Second hypersonic flight ends prematurely, brings new flight test data
/ Published June 17, 2011
EDWARDS AIR FORCE BASE, Calif. (AFNS) -- The X-51A Waverider flew its second test flight at the Point Mugu Naval Air Test Range over the Pacific Ocean June 13, bringing significant hypersonic research data despite a less-than-successful flight.
The hypersonic aircraft was successfully boosted to just over Mach 5 and the scramjet engine lit, but failed to transition to full power.
Air Force Flight Test Center officials said after a flawless flight from Edwards Air Force Base the B-52H Stratofortress aircrew released the experimental vehicle from an altitude of approximately 50,000 feet. The X-51A initially was accelerated by a solid rocket booster to a speed just over Mach 5.
The experimental aircraft's air breathing scramjet engine lit on ethylene and attempted to transition to JP7 fuel operation when the vehicle experienced an inlet un-start.
The hypersonic vehicle attempted to restart and oriented itself to optimize engine start conditions, but was unsuccessful. The vehicle continued in a controlled flight orientation until it flew into the ocean within the test range.
According to Charlie Brink, the Air Force Research Laboratory's X-51A program manager, Boeing, Pratt-Whitney Rocketdyne and AFRL engineers are reviewing the large amount of telemetry data collected during the test flight to identify the cause of the anomaly.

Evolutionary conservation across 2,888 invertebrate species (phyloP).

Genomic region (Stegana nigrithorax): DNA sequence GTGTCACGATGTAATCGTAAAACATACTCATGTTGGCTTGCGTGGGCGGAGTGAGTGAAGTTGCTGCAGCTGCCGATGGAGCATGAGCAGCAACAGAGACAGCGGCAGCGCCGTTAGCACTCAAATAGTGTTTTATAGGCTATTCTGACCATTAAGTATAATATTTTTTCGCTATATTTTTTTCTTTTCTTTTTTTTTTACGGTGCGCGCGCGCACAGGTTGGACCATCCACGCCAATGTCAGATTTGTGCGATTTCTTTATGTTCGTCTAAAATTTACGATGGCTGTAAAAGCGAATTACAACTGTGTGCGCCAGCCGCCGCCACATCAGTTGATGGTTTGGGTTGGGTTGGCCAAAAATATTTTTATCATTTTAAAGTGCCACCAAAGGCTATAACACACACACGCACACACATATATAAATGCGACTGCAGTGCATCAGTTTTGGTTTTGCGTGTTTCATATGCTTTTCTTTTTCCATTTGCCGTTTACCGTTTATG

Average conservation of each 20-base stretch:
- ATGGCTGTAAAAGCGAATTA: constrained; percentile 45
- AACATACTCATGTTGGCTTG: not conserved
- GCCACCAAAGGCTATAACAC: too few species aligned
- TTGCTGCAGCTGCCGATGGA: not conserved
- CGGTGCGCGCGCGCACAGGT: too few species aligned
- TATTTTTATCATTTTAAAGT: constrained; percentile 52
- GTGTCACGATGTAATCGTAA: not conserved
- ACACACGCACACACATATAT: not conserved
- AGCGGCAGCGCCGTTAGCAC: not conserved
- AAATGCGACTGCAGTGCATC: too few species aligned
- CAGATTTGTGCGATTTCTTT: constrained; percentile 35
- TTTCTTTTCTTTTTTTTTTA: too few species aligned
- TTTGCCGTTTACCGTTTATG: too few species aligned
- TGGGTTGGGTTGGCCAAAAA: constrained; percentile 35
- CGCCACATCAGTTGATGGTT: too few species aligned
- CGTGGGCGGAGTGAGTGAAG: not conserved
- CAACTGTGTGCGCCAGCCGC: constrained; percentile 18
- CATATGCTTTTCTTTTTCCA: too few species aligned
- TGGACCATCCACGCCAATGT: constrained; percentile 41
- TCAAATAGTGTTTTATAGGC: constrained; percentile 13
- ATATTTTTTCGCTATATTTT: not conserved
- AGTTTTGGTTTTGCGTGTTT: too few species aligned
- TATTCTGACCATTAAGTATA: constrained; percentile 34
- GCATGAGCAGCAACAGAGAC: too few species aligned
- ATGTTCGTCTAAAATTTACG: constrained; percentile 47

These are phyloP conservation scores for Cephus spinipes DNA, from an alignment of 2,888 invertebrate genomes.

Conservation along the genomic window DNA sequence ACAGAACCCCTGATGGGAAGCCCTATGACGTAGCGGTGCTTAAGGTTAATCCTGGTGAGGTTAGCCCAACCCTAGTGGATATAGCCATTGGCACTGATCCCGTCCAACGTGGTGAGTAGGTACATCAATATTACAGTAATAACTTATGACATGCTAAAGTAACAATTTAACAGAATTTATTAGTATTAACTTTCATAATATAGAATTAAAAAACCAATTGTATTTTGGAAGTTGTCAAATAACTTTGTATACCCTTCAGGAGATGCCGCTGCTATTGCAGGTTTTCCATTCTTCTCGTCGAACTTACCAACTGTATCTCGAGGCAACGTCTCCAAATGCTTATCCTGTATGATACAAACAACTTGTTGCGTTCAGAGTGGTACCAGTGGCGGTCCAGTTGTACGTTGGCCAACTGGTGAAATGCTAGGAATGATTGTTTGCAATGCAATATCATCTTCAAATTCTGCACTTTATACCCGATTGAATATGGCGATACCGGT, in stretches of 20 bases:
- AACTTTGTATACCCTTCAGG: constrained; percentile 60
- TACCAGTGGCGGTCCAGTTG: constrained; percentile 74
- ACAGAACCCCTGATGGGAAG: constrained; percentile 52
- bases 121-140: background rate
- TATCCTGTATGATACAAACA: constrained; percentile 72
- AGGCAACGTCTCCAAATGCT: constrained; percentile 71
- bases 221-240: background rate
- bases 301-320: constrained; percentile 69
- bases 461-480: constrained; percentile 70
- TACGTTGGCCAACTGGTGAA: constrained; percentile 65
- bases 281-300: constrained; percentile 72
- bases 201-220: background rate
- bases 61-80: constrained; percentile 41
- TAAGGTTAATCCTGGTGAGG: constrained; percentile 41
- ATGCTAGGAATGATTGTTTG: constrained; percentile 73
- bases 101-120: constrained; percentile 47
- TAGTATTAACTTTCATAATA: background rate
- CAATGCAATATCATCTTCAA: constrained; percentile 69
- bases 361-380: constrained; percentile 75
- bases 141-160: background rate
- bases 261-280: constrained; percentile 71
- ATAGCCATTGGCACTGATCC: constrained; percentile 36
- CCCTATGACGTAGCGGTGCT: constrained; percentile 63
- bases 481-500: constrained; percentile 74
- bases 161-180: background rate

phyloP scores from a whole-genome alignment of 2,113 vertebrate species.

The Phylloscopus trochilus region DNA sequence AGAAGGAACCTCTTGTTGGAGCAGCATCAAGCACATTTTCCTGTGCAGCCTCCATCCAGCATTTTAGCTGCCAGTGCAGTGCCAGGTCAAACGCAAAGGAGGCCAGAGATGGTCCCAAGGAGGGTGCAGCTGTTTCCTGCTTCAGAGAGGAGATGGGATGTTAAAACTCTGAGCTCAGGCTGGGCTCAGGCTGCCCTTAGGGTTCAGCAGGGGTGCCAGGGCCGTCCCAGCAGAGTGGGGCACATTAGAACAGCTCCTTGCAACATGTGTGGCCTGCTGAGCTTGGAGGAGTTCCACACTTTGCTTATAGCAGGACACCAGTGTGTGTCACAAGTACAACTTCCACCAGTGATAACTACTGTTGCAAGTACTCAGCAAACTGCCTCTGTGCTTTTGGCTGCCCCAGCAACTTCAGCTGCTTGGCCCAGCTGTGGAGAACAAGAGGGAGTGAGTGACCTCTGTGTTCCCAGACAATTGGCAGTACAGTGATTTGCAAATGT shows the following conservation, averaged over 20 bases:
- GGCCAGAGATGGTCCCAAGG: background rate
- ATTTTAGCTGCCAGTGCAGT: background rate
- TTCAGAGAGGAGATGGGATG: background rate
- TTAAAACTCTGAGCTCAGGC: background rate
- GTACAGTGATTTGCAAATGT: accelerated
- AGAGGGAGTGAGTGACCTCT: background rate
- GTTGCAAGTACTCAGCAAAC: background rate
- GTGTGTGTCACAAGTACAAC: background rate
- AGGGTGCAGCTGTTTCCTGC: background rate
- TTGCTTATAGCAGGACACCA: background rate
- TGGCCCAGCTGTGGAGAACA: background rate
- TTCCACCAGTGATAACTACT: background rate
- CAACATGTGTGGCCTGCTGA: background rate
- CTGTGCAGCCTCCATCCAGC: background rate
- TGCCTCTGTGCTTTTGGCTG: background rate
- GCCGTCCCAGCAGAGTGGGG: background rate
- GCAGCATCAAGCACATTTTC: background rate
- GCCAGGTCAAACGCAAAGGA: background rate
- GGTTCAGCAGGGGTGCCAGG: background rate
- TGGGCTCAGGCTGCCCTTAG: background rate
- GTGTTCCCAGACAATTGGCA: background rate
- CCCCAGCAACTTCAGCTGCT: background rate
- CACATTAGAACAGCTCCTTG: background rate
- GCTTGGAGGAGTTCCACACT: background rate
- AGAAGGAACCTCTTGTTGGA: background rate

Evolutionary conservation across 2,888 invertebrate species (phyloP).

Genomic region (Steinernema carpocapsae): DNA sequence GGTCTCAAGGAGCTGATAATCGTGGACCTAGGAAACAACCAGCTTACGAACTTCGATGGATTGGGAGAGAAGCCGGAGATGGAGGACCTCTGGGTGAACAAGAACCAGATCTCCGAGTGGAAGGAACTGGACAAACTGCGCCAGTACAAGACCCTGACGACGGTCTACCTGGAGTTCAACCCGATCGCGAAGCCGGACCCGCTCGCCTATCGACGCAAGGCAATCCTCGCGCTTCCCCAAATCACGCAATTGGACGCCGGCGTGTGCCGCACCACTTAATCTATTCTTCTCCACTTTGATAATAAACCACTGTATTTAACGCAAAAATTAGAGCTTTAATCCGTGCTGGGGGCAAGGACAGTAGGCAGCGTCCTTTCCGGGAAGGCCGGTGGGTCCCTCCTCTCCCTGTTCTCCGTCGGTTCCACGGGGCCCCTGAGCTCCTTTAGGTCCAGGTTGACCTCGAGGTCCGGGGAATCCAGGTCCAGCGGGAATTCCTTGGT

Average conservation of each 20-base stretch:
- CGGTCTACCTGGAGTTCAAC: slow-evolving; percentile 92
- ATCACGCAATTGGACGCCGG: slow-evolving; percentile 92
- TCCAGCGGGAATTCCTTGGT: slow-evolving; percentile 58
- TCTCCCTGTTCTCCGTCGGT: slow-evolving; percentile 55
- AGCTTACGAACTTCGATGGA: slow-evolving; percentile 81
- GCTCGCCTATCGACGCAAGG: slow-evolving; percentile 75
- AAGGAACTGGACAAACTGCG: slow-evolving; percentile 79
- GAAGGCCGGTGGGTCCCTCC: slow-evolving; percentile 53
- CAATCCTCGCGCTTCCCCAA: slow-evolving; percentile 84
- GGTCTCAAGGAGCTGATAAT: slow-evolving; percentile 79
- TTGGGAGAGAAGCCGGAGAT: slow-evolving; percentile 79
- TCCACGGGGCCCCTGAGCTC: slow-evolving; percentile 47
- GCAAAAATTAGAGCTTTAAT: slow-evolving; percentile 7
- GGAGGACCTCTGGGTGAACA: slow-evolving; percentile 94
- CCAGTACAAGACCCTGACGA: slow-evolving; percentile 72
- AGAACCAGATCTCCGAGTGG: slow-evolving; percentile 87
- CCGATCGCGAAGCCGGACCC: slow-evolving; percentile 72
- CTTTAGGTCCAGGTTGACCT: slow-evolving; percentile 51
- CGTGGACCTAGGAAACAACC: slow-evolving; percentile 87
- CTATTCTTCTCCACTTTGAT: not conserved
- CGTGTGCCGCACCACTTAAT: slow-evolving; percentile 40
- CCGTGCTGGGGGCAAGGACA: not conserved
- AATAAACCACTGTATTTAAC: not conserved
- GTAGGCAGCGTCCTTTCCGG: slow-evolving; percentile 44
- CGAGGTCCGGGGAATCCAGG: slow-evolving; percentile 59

"Obviously we're disappointed and expected better results," Mr. Brink said, "but we are very pleased with the data collected on this flight.
"I am extremely pleased with the AFFTC and Point Mugu's support and execution of this complex flight test mission as they provided us every opportunity for success in this endeavor," he said. "We have attempted two scramjet experiments now where one successfully lit, and one did not. We will continue to examine the data to learn even more about this new technology. Every time we test this new and exciting technology we get that much closer to success."
Boeing and Pratt & Whitney Rocketdyne built four X-51A flight test vehicles with the program goal of reaching Mach 6 in hypersonic flight. The next flight is tentatively scheduled for this fall.
(Courtesy of 95th Air Base Wing Public Affairs)